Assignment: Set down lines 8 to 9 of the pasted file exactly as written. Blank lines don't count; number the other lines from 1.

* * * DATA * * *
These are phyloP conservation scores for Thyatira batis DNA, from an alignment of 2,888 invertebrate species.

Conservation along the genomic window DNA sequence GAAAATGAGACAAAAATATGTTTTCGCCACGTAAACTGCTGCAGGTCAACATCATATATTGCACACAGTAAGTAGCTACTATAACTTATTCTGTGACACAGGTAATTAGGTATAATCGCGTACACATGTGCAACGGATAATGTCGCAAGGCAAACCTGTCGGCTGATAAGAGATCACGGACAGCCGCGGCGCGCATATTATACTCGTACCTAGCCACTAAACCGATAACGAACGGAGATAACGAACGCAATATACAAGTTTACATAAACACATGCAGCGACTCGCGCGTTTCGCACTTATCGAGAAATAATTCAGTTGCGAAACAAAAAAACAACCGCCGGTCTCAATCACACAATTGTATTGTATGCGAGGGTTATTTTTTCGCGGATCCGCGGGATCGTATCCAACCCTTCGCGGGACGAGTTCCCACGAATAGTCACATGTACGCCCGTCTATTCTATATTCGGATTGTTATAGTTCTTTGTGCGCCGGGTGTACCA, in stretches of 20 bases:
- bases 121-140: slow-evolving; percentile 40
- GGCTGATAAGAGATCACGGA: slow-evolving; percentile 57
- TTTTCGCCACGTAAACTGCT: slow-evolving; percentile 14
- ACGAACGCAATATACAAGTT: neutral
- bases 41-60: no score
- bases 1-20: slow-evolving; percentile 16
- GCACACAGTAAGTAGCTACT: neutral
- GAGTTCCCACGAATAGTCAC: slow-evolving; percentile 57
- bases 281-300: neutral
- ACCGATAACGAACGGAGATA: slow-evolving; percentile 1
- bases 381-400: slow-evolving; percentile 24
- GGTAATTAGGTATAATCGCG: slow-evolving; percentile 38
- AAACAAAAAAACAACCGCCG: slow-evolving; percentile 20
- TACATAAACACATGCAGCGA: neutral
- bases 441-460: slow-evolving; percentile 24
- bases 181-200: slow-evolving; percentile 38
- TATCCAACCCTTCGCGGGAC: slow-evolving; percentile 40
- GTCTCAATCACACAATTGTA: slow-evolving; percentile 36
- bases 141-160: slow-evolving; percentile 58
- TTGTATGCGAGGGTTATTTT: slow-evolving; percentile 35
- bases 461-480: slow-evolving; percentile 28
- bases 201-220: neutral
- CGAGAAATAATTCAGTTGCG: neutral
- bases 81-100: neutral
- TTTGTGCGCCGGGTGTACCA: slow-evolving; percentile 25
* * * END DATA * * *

- bases 1-20: slow-evolving; percentile 16
- GCACACAGTAAGTAGCTACT: neutral